GUEST COLUMN: Dr. N. Prabhudev
You may have Cancer but don’t allow Cancer to have you.
Never give up. Life is worth living. There is life after cancer. Life after cancer can be a time of relief, hope, celebration and freedom, but also a time of uncertainty, fear, emotional challenges, and physical side effects. No matter where you are in your cancer journey, you have undoubtedly faced some of the most difficult challenges you’ve ever experienced. You’ve had to come to terms with the frightening reality of your own mortality. You’ve undergone treatments that took a great toll on your emotional and physical well-being.
“Cancer” is a generic term for a group of diseases that covers around 200 different types of disease. It is unlikely there will ever be a magic bullet cure for them all. It’s far more likely that advances in treatment will result in more cancers becoming “manageable” chronic diseases. People will live with their cancer, and still maintain a good quality of life.
Cancer is a word, not a sentence. Cancer is not a death sentence anymore! The likelihood of dying from cancer has dropped steadily since the 1990s. Now, 5-year survival rates for some cancers, such as breast, prostate, and thyroid cancers, are 90% or better. The 5-year survival rate for all cancers combined is currently about 67%. There are so many new developments in Cancer treatments. Patients are living longer and having a better quality of life. Cancer is not a contagious disease.
Cancer is caused by changes to genes that control the way our cells function, especially how they grow and divide. Genetic changes that cause cancer can happen because: of errors that occur as cells divide, of damage to DNA caused by harmful substances such as carcinogens in tobacco smoke and ultraviolet rays from the sun or inherited from our parents.
Cancer Statistics in India:
The cancer death rate has dropped by about a third -32 % from its peak in 1991 to 2019 — from about 215 deaths for every 100,000 people to about 146 for every 100,000 people.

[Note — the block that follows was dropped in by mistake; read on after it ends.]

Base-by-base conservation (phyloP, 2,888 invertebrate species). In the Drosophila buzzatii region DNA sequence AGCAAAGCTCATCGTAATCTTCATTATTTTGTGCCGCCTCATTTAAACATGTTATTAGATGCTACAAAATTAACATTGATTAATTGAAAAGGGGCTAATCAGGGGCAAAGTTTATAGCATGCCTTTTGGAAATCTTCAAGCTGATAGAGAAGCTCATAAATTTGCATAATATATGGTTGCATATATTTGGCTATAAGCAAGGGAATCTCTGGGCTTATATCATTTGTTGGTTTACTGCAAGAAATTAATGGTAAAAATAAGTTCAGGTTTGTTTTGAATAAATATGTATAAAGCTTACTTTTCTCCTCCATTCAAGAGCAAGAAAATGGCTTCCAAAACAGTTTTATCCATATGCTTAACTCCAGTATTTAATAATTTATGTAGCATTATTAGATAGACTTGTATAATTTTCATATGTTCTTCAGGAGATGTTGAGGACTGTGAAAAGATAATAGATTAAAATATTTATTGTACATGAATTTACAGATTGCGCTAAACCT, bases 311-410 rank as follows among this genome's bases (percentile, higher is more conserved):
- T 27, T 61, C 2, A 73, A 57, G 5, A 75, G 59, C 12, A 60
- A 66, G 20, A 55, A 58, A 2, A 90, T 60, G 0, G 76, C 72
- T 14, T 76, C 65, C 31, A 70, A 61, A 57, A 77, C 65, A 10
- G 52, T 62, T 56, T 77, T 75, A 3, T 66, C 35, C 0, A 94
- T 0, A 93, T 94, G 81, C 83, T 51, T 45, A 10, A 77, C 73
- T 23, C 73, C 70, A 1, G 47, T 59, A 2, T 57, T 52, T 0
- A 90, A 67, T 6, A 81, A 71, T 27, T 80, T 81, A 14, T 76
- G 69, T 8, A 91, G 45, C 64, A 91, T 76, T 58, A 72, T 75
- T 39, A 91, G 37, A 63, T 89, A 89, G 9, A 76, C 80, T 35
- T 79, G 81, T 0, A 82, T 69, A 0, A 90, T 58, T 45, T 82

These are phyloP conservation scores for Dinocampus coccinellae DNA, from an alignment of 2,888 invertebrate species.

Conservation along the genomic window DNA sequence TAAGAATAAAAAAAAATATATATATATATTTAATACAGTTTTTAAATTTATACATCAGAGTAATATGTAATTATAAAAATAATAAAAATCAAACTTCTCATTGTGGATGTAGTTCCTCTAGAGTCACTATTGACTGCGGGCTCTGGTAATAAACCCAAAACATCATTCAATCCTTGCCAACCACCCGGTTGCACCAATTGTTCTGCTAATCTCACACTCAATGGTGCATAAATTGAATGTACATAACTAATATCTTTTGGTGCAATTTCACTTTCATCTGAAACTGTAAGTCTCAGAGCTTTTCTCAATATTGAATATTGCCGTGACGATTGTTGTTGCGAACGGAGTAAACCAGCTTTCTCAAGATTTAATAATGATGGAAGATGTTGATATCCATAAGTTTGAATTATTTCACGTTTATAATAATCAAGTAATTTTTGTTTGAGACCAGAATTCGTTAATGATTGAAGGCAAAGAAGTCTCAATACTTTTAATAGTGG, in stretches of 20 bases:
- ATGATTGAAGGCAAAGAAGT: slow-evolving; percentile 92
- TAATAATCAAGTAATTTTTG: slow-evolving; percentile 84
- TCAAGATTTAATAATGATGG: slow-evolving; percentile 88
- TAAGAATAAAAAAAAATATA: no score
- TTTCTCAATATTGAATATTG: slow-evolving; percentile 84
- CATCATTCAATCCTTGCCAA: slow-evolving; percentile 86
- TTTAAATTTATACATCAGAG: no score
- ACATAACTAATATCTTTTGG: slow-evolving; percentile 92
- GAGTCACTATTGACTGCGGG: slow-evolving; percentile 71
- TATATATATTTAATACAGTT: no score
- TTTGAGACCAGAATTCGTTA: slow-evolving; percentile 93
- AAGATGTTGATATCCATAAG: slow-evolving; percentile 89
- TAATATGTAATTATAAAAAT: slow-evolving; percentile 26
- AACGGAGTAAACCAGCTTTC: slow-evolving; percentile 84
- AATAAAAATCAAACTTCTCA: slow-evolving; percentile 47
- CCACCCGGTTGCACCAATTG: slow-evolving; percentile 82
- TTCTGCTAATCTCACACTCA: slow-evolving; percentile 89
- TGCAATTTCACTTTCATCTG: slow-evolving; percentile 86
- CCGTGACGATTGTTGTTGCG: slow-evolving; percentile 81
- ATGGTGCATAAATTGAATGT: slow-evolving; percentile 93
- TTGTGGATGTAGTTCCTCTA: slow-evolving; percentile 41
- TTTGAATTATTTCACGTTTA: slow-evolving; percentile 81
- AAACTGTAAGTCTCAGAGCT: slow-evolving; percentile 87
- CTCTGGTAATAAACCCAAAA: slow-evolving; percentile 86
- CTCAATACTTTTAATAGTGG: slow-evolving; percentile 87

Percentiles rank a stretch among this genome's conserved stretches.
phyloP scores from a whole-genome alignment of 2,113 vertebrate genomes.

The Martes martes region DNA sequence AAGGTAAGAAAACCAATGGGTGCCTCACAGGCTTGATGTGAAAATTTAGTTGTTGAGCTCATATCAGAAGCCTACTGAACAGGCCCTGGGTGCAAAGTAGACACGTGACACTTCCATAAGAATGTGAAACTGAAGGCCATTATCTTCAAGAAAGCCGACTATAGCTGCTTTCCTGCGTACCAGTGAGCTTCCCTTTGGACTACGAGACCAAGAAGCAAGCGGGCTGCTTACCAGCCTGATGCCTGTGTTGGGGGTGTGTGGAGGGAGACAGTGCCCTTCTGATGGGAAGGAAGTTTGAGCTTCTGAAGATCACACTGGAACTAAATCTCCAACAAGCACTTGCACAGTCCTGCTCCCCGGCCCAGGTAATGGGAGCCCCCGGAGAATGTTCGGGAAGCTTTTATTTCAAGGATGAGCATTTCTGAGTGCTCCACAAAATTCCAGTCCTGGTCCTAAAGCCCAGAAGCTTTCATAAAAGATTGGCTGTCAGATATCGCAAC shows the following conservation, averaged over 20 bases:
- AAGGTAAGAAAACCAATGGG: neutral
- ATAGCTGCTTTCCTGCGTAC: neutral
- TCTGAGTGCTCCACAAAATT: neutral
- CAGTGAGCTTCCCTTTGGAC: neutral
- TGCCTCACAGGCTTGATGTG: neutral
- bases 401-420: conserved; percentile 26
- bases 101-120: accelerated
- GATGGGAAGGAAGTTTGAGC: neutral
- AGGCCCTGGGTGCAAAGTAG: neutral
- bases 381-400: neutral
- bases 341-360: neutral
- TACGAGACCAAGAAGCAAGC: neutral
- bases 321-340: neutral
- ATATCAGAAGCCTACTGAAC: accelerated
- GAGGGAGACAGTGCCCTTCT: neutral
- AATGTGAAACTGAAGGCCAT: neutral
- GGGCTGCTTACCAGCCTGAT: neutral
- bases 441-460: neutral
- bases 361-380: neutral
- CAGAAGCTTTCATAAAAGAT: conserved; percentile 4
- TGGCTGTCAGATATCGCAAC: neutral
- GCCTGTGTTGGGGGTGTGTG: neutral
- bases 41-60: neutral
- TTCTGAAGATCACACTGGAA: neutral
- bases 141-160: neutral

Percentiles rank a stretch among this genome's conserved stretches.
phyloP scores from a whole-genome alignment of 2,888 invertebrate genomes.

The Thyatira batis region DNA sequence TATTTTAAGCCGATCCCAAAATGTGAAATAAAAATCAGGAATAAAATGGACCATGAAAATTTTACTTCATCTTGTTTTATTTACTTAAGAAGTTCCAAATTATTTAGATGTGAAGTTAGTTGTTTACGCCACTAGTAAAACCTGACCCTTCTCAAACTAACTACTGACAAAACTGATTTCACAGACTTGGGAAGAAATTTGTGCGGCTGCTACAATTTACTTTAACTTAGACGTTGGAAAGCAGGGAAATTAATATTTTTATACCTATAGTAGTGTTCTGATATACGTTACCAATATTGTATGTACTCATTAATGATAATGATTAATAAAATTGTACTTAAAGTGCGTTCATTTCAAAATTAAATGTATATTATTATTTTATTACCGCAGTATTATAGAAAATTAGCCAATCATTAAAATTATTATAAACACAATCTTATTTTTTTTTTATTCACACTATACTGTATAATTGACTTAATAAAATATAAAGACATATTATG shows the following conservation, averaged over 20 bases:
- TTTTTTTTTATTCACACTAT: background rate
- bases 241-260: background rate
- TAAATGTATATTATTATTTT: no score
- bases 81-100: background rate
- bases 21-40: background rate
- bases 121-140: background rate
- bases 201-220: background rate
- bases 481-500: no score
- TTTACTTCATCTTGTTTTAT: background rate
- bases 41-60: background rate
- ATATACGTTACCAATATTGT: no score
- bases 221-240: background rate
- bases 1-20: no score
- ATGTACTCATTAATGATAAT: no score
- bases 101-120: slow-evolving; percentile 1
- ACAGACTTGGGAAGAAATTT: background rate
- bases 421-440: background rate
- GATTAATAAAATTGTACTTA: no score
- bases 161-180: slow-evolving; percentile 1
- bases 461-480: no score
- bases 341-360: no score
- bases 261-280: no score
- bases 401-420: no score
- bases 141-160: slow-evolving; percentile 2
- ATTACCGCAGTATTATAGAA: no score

• Estimated number of people living with the disease: around 22.7 lakh; Incidence is 1.5 to 3 times higher than the reported cases.
• Every year, new cancer patients registered: Over 11,57,294 lakh – 4.5 to 5% of the rise in cancer cases every year
• Cancer-related deaths: 7,84,821;
• Risk of developing cancer before the age of 75 years- Male: 9.81%. Female: 9.42%.
• One woman dies of cervical cancer every 8 minutes
• Tobacco kills 3500 people every day
Cancer is not yet a notifiable disease. Making cancer a ‘notified disease’ will not only ensure a robust database of cancer and also the accurate incidence and prevalence of the disease in the coubtry.
Cancer ranks either first or second among the leading causes of death before the age of 70 years. The sharp increase in India’s cancer cases, estimating that it could further increase by 12% in the next five years. The total cancer burden is projected to double by 2040 to about 2 million cases.
Most of the increase in incidence in cancer is attributable to its increased use of cancer diagnostics. If cancer diagnosis catches up in rural India and all suspected cases are subjected to CT scans and FNACs- fine needle aspiration cytology, many more cancers will be diagnosed and the burden will increase.
In the past two decades, life expectancy has increased by 10 years. The incidence of cancer in the 54-64 age group is almost twice that in the 34-44 age group, longevity is a major contributor. Public cancer facilities in India are woefully inadequate.
India is leading with the third-highest number of cancers. The most prominent cases are of breast, cervix, and lung cancers. More than 40% of cancer cases like lung cancer, mouth cancer in India are preventable. Tobacco related cancers are estimated to contribute 27% of the total cancer burden.
Some cancers are declining while others continue to rise!
• The incidence of cervical cancer has dropped in India over the last 50 years from 45 to 10 per 100,000 population. The decline is because of late marriages, fewer children, better hygiene, and vaccination -human papillomavirus vaccine – HPV.
• There is an increase in rates of breast cancer, especially in urban centers -45 per 100,000.
• Despite restrictions on Tobacco, Lung cancers, however, remain a cause for concern.
Has there been progress in cancer treatment?
Yes, the cure rate for various cancers is rising. Prostate cancer has gone up from 60% to 100%. Breast cancer has improved from 50% to 90% with newer treatments.
Good care starts with a correct diagnosis. 60 to 70 percent of all decision making in health care is influenced by diagnostic testing. India has a poor early cancer detection rate of 29%.While at one hand incidence is rising, deaths due to cancer has remained among the top 5 causes of deaths.
Focus on Awareness and Prevention –
Detection and diagnosis –
Treatment including palliative care
There seems to be general attitude of indifference towards cancer. Prevent, screen and spread awareness with least anxiety, low cost and avoiding unnecessary stigma of cancer. Treat with goal of the basic choice, early access and modest cost.
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